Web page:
The scapegoating has already started. In almost every sector of the economy that is collapsing, the claim is that “everything was fine until the pandemic happened”. From tumbling web news platforms to small businesses to major corporations, the coronavirus outbreak and the national riots will become the excuse for failure. The establishment will try to rewrite history and many people will go along with it because the truth makes them look bad. And what is the truth? The truth is that the U.S. economy – and in some ways, the global economy – was already collapsing. The system’s dependency on ultra-low interest rates and central bank stimulus created perhaps the largest debt bubble in history – the Everything Bubble. And that bubble began imploding at the end of 2018, triggered primarily by the Federal Reserve raising rates and dumping its balance sheet into economic weakness, just like it did at the start of the Great Depression. Fed Chair Jerome Powell knew what would happen if this policy was initiated; he even warned about it in the minutes of the October 2012 Federal Open Market Committee, and yet once he became the head of the central bank, he did it anyway.…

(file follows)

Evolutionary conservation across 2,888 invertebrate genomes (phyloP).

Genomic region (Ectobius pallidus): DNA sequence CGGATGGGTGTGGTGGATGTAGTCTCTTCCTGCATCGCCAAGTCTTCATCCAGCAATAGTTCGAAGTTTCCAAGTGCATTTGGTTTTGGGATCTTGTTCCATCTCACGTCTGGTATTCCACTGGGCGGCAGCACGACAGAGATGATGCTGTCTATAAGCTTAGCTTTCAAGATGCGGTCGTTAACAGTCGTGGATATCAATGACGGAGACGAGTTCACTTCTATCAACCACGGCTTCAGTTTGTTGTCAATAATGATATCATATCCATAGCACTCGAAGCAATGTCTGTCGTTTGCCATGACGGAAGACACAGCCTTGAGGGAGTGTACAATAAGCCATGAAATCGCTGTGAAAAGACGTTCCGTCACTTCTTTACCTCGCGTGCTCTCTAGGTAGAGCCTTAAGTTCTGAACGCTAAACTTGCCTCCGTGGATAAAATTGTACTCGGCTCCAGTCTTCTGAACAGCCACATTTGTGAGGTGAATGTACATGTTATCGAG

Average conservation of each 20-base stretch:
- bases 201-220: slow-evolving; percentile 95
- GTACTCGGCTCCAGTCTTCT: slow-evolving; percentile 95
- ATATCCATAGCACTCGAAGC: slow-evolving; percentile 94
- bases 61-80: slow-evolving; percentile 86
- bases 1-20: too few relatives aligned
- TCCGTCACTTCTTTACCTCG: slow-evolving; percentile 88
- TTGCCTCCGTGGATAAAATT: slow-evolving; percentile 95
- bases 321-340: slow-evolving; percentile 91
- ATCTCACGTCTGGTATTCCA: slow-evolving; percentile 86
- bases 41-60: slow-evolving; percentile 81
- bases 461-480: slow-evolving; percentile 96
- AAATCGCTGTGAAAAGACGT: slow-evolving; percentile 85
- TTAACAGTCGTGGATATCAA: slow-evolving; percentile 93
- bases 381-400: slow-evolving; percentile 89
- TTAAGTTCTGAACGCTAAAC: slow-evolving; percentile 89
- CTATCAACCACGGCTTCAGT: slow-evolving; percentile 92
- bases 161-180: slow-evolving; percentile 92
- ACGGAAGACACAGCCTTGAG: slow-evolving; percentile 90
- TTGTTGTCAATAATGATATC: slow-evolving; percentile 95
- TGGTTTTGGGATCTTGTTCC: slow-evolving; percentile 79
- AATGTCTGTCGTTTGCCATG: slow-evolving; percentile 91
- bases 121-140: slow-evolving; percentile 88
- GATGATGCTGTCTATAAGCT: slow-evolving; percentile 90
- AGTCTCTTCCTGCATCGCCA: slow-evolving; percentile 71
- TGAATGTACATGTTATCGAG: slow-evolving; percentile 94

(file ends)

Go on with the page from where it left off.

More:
Coronavirus has long been known to virologists. It’s a seasonal virus that mutates somewhat each year. In the past, it’s routinely been dealt with through treatments that are both cheap and plentiful. And yet, somehow, the release of corona in its latest mutation has been co-opted to justify a social and economic shutdown in over one hundred countries. More than ninety-nine percent of those who catch it are likely to make a full recovery. Children seem to be almost totally immune to its effects. And front-line doctors are reporting that the “presumed positive” cases and presumed deaths are greatly exaggerated beyond the actual. Yet, Bill Gates has stated repeatedly that, “Things won’t go back to normal until we have a vaccine that we’ve gotten out to, basically, the entire world.” This message, although it has been backed by no scientific basis whatever (and proffered by someone with no medical training whatever) has been echoed daily by the media as gospel.
International Man: Amid the Covid-19 hysteria and global shutdown, the drawbacks of living in a big city have become more apparent. Sure, cities can offer more career opportunities. Still, they are also more expensive, dirtier, have higher levels of crime, crowded, have fragile supply lines, and infrastructure that can get easily overwhelmed. How do you view the value proposition of living in a big city today, given what is transpiring? Jeff Thomas: Well, in my college years, I found cities to be very attractive. Lots of social opportunities, lots of shops, a greater variety of goods, etc. But, during that time, I was very fortunate to have experienced two city crises from which I learned valuable lessons. The first was an oil crisis in the winter of 1973. It was bad enough that many people had to abandon their cars, some out on the highway, in the snow. Some people died from exposure.